Israeli Prime Minister Benjamin Netanyahu said Wednesday his coalition government is “stable,” and dismissed a police recommendation he be indicted for corruption in two separate cases.
“Neither me nor anyone else has plans for elections,” Netanyahu said. “We’re going to continue to work together for the good of Israeli citizens until the end of the term.”
The recommendation of criminal charges Tuesday came after a months-long investigation into allegations that Netanyahu accepted expensive gifts from billionaires, including Israeli-born Hollywood producer Arnon Milchan, and Australian media magnate James Packer.
Israeli Attorney General Avichai Mandelblit will make the final decision whether to indict Netanyahu.
The prime minister said Tuesday the police recommendation “will end with nothing.”
His lawyer, Amit Hadad, said in a radio interview the allegations were “inflated” and that Netanyahu did not receive any bribes.
Netanyahu’s longtime rival, former Prime Minister Ehud Barak, called the alleged corruption “horrifying.”
Opposition leaders said Netanyahu should step down, while members of his Likud party voiced support for the prime minister.
Josef Olmert, an adjunct political science professor at the University of South Carolina and a Middle East scholar, said the allegations themselves are not very serious, but the fact that they exist represent a significant political blow to Netanyahu.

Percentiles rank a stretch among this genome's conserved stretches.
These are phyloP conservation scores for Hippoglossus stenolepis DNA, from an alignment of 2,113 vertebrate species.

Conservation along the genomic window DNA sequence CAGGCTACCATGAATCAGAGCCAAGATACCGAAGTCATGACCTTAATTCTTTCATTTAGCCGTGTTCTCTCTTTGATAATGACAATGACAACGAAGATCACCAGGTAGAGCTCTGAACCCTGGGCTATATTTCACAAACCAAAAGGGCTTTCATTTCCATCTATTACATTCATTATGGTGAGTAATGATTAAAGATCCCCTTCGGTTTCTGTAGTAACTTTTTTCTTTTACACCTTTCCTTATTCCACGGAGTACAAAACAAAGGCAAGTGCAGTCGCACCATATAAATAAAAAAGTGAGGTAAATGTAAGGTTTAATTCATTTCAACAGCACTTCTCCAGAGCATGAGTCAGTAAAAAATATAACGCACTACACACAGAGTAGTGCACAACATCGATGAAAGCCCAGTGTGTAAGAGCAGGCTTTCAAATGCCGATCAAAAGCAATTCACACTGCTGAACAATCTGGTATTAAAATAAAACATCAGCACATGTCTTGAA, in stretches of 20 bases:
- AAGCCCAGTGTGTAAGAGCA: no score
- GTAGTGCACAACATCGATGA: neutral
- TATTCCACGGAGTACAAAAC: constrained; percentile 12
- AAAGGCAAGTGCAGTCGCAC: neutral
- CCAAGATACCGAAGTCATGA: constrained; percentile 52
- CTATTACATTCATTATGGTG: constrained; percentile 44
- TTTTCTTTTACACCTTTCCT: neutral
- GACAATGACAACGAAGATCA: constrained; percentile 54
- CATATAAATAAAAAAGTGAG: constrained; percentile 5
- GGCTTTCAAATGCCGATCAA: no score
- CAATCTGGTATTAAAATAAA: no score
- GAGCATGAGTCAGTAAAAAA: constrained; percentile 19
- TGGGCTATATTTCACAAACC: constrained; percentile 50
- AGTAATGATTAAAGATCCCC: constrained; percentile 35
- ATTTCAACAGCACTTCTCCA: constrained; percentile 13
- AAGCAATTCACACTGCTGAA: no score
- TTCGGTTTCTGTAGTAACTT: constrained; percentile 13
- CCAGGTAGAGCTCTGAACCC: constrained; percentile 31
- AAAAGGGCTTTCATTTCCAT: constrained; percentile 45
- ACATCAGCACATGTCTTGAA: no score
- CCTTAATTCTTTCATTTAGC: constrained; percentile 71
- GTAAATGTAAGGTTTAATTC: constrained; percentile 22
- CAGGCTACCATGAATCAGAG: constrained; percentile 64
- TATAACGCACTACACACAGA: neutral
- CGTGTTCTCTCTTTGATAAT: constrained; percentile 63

“It is not causing an immediate political threat to him because his coalition partners are all standing behind him, but obviously it might detract from his authority and credibility and leadership altogether, and it will open up for speculation that all kinds of decisions that he is taking or may take could be influenced by his immediate personal considerations regarding these allegations,” Olmert told VOA.
An indictment would not require Netanyahu to immediately step down, but it would certainly cripple his ability to govern in what is already a shaky coalition government of hardliners and liberals.
Robert Berger in Jerusalem and Victor Beattie in Washington DC contributed to this report.